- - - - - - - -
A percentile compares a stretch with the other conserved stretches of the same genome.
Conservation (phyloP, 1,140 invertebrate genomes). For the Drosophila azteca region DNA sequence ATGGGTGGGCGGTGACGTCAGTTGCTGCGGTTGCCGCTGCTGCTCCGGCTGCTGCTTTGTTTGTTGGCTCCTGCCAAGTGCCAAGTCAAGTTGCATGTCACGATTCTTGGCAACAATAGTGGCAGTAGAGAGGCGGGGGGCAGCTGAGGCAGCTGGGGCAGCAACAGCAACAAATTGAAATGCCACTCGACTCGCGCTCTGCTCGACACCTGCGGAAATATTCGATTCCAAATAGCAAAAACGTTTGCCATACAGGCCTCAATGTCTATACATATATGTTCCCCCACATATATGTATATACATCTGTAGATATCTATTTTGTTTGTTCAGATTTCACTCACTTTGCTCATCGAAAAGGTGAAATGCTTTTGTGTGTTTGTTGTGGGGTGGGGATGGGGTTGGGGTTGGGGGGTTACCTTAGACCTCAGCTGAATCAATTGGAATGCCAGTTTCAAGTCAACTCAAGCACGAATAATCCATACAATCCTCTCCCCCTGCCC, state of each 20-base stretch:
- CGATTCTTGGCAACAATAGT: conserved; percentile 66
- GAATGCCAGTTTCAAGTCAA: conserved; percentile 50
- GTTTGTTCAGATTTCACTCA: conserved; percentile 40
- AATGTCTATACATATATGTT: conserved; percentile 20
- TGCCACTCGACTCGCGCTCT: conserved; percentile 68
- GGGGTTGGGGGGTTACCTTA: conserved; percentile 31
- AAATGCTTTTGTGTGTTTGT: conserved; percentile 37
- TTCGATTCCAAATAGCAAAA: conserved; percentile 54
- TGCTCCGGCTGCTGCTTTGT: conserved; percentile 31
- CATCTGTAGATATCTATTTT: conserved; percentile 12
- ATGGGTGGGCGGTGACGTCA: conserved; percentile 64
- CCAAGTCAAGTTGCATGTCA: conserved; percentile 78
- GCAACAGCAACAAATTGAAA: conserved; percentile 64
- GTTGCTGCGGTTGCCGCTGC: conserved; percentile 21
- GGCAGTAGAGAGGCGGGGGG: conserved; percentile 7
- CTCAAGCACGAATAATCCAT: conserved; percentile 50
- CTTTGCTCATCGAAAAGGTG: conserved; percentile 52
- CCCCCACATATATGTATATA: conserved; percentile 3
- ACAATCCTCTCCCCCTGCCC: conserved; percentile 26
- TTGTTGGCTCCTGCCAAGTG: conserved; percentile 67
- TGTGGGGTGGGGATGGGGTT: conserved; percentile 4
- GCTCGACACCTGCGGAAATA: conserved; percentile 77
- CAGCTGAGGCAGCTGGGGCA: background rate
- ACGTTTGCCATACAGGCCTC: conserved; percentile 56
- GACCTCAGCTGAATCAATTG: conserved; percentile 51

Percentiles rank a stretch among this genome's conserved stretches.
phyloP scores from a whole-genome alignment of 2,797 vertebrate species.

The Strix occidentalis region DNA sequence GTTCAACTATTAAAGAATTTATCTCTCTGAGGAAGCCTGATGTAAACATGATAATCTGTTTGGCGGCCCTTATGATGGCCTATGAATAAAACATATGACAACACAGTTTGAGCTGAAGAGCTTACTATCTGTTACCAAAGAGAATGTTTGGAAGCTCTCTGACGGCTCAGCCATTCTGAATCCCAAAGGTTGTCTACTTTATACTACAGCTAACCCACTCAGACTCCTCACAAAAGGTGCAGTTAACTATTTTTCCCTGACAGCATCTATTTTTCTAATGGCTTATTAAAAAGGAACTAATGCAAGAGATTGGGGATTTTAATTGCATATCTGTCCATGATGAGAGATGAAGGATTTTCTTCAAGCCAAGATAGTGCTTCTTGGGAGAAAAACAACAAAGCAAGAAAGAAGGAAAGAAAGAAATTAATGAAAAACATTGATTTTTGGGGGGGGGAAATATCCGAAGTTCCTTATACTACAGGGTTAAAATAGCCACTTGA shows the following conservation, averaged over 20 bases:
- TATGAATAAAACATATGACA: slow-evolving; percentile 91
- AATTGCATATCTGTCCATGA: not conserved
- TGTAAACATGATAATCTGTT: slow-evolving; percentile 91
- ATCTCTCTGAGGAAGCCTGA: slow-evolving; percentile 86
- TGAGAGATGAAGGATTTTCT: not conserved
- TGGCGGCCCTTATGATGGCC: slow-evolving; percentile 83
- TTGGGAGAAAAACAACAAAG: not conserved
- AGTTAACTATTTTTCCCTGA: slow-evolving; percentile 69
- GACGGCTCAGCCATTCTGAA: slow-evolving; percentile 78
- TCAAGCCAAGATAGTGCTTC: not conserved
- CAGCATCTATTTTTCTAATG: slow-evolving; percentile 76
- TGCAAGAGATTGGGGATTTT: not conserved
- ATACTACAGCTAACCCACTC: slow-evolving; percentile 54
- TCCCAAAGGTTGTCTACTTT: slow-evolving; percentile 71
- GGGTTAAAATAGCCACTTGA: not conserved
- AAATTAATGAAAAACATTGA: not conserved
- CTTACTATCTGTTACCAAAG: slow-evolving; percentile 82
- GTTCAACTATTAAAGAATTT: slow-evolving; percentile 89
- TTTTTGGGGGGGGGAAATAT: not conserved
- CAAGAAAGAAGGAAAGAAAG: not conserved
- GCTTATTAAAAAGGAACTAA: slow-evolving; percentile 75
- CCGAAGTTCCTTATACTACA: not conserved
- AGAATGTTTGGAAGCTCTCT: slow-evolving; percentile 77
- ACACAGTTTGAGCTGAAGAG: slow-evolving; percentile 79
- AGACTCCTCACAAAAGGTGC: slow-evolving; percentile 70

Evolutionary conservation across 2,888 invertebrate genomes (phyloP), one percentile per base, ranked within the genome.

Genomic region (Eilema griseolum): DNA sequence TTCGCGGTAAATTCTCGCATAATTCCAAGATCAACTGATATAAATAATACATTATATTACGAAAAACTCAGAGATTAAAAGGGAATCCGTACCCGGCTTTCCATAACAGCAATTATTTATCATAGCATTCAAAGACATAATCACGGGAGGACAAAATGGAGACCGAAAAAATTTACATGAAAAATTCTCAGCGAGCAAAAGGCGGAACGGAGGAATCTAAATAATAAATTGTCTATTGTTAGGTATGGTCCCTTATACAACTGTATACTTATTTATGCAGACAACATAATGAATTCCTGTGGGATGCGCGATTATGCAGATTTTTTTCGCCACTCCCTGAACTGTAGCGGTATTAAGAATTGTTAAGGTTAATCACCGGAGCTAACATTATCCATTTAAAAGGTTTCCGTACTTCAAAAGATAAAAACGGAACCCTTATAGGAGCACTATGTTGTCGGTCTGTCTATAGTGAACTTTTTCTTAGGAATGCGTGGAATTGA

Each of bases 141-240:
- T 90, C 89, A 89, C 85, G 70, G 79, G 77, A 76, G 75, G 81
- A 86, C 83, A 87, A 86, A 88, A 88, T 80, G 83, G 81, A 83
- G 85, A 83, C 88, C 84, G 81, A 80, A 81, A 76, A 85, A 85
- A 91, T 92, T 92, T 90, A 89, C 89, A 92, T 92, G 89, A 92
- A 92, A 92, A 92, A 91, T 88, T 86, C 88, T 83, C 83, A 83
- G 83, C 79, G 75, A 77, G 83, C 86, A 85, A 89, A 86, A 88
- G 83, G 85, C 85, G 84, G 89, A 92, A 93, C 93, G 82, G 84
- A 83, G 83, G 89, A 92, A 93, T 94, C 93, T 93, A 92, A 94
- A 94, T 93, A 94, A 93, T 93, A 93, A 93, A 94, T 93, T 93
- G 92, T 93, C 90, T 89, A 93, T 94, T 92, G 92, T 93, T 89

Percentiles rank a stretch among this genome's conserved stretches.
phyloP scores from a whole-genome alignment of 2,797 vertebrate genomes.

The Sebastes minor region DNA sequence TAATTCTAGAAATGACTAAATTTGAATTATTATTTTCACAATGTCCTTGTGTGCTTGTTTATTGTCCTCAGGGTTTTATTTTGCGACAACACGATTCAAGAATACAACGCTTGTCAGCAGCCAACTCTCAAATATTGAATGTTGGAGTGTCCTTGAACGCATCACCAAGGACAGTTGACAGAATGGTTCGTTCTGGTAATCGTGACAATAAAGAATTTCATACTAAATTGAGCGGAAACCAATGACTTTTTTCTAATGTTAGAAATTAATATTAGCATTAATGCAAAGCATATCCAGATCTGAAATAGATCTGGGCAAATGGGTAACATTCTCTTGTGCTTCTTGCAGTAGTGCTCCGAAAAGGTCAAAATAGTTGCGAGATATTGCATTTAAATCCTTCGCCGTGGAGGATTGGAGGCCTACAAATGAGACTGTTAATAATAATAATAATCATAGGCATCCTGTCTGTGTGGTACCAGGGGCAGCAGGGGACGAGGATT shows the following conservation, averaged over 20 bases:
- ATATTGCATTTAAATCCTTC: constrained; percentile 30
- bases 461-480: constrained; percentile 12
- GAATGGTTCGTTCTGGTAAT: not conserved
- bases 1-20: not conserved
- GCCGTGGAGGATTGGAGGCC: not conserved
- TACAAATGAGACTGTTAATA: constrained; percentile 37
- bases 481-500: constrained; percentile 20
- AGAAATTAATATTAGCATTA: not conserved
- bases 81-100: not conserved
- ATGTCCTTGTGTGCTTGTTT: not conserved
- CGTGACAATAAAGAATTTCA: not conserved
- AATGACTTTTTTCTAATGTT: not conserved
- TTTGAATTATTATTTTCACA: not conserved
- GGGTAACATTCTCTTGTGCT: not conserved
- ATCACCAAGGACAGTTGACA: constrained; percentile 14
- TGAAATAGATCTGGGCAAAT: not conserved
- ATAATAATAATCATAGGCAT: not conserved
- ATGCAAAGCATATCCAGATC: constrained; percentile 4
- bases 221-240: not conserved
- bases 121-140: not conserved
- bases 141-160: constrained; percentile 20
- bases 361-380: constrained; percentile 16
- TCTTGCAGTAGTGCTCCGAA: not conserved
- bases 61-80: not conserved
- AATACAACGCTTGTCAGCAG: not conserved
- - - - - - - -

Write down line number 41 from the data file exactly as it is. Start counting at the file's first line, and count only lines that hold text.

- CAGCATCTATTTTTCTAATG: slow-evolving; percentile 76